The Telegraph
Tuesday , March 18 , 2014
CIMA Gallary


It is for real. Narendra Modi will fight the Lok Sabha elections from Benaras, an ancient city that sits on the banks of the mighty Ganges. Both the city and the river are infused with faith and history, myth and legend. Their souls symbolize the plurality of India. In many ways, Benaras brings together a diverse and complex culture in which a natural treasure coexists with an extraordinary material heritage. The magic of ‘creation’ lives on in the hands of the people. Was the decision to choose Benaras as his constituency a symbolic statement on Modi’s part?

The political impact will be discussed ad nauseam till polling day. All kinds of theories will be thrown about which would either be lapped up or discarded depending on where our allegiances lie. However, Modi’s commitment to Uttar Pradesh will, most definitely, alter the course of this election and abet a possible deviation from the traditional calculations based on caste, class and community. Chances are that Modi will have an impact on Bihar too. But one thing is certain. If the Bharatiya Janata Party bags more than 200-odd seats, it will be deemed as a Modi victory that the BJP piggybacked on.

Utter neglect

Elections come and go and leaders get elected and defeated. Nothing in politics is permanent or in perennial bloom. Benaras, though, is forever. The tragedy is that this city has been neglected. It is now the epitome of all that has failed in India after Independence. Not a single national or regional leader has given this sacred city the respect that it deserves. In spite of the abject governance and the breakdown in administration, Benaras envelopes the visitor, whether an atheist, an agnostic or a believer, in an unmatched aura that encompasses the layered intangibles of life, living and death. Mosque and temple pierce the skyline along the ghats. Muslim artisans and Hindu merchants people the ancient city. Sarnath is located within the landscape. Synergy is a tried, tested and working reality. It is only politics that has failed this ancient Indian city.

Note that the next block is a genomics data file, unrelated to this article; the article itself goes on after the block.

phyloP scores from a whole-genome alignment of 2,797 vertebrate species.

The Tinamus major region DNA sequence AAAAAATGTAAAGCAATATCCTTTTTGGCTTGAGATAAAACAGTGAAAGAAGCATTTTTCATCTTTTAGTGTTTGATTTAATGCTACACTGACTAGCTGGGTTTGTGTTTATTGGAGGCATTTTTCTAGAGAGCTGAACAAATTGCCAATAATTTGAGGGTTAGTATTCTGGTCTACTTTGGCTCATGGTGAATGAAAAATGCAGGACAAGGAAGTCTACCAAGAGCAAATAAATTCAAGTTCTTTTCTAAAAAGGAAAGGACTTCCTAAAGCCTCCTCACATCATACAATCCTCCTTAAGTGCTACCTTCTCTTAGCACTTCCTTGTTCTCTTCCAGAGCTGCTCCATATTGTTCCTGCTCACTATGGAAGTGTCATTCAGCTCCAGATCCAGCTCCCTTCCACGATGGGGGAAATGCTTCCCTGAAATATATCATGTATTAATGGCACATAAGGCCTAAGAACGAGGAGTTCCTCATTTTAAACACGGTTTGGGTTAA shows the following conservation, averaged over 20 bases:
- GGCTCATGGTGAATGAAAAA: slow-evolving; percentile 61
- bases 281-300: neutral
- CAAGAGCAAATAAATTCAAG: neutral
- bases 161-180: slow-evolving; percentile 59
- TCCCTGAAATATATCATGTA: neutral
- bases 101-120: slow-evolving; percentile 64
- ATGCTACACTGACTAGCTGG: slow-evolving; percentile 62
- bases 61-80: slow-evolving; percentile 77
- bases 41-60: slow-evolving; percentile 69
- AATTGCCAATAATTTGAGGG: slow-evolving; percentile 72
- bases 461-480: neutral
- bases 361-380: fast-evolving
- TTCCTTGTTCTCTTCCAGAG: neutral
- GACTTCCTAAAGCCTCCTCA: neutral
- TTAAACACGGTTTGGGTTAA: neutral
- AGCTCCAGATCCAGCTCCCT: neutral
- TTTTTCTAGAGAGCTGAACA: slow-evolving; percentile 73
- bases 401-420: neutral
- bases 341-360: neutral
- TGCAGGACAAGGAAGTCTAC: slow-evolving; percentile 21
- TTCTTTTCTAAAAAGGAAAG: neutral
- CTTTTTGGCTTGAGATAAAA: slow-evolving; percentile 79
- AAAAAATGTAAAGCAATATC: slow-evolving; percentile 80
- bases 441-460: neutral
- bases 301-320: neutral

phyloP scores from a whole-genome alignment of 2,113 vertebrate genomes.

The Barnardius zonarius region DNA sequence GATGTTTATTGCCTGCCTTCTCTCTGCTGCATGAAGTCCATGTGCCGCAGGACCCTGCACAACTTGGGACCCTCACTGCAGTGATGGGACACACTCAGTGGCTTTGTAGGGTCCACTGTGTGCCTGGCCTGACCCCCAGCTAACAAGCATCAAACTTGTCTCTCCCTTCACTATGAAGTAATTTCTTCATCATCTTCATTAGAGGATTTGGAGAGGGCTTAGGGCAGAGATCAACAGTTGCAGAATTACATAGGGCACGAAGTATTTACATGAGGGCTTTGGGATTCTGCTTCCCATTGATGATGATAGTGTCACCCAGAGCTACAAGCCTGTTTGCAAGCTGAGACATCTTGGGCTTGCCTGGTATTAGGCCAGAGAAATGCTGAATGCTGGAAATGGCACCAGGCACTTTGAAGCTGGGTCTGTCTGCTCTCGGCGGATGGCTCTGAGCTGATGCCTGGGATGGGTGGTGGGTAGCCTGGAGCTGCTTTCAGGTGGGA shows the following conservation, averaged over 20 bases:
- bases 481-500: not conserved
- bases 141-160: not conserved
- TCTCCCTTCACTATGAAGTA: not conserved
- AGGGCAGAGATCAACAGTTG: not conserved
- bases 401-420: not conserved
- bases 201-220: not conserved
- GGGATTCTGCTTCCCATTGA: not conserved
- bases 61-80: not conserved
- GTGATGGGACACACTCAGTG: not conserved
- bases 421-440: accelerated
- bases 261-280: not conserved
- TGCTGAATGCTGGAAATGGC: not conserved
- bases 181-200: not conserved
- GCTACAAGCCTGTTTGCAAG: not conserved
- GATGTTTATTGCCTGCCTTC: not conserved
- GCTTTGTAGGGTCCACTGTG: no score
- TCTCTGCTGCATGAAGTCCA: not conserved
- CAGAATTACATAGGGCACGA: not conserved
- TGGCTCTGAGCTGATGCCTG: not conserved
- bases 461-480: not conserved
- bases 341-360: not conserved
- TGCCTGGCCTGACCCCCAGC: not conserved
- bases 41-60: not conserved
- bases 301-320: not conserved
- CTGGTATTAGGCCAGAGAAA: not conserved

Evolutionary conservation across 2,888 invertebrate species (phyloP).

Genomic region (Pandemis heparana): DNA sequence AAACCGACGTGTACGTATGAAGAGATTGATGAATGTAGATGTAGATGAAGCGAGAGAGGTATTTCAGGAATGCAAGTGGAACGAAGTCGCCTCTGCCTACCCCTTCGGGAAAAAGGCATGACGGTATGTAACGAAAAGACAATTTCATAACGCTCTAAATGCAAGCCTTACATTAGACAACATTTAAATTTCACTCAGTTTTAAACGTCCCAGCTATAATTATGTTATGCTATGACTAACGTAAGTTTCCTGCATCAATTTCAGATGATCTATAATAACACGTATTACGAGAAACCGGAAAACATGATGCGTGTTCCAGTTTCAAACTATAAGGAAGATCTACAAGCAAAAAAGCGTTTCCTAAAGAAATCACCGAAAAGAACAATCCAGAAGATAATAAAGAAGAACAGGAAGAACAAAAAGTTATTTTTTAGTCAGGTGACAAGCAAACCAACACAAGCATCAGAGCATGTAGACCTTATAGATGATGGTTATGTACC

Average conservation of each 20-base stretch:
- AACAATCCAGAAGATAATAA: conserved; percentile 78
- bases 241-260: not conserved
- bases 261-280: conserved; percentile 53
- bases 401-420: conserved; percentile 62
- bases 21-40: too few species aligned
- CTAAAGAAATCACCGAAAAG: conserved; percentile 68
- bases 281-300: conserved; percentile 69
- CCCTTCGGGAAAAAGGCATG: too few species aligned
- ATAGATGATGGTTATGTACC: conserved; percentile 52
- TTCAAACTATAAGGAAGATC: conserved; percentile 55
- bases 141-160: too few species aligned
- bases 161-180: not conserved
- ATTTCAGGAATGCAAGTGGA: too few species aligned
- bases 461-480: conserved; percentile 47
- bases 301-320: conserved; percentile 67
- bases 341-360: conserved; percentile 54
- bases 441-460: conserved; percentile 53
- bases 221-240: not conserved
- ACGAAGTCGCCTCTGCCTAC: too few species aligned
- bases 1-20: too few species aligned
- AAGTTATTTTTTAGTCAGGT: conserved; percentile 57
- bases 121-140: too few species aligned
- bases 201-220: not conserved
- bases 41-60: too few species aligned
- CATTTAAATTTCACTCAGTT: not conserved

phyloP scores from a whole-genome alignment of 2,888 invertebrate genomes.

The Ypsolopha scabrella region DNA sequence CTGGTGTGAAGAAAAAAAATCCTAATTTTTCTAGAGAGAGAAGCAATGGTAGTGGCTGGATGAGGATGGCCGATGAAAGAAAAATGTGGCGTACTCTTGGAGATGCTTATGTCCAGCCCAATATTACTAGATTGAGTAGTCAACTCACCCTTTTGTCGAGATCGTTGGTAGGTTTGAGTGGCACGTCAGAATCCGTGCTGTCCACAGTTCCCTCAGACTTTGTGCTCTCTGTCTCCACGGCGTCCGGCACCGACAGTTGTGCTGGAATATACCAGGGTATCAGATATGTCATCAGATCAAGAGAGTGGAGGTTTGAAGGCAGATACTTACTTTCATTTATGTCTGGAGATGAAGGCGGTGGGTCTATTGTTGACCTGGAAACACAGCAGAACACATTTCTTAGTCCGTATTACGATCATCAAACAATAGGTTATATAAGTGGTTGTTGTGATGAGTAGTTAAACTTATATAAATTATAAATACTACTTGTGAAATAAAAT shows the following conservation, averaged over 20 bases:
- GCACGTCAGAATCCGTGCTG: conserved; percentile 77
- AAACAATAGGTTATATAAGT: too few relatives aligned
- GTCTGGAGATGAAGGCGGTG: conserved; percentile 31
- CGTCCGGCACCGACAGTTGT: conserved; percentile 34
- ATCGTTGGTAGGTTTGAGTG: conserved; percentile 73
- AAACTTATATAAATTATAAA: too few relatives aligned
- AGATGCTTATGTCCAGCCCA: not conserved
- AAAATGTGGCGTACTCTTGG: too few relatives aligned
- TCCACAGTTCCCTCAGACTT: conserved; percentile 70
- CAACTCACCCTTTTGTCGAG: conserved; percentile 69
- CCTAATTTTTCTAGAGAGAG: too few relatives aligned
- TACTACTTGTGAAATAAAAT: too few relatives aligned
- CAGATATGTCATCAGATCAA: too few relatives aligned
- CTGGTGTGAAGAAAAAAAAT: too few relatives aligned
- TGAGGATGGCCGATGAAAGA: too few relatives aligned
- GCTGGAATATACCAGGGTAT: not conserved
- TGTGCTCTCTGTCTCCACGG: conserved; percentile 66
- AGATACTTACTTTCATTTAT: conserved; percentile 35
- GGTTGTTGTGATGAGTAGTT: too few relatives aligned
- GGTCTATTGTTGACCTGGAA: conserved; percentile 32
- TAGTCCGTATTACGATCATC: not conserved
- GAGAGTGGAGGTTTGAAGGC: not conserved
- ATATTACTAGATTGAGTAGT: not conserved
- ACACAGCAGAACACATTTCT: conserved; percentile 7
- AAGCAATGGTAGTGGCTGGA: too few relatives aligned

Will Benaras get its due? Will effluents continue to be dumped in the Ganges or will recycling plants use waste to generate energy? Will the ghats and gallis be kept spotlessly clean by not only holding a lazy and corrupt administration and municipality accountable but also making them effective? Will the cleaning of the river begin in its high reaches with the banning of small dams and other dreadful interventions that have silted and polluted it? Will conservation become the mantra, yielding results within months? Will the drains be covered? Will the weavers, musicians, singers, toymakers and other artisans be recognized? Will Kashi be restored and rejuvenated? Surely it can be kept as clean as the Golden Temple by encouraging kar seva and by making stakeholders — including the municipality and other government agencies — responsible for preserving the cleanliness and purity of the space? The first thing on the agenda of the next dispensation should be the restoration of Benaras.

India is a dichotomy. Muslim craftsmen decorate Hindu deities but they are not permitted inside temples. Bismillah Khan lived in Benaras and played the shehnai outside the Viswanath temple. He longed to attend the sandhya aarti, but could never do so. There is the partnership between Muslim weavers and Hindu traders, without which both their businesses would be dead. There are contradictions, and there is compatibility. There is diversity and unity of purpose. There is richness of spirit and poverty. And so it goes on in an eternal cycle that needs supportive, organic interventions and not crude, unthinking intrusions. Benaras must demand its due as must the river.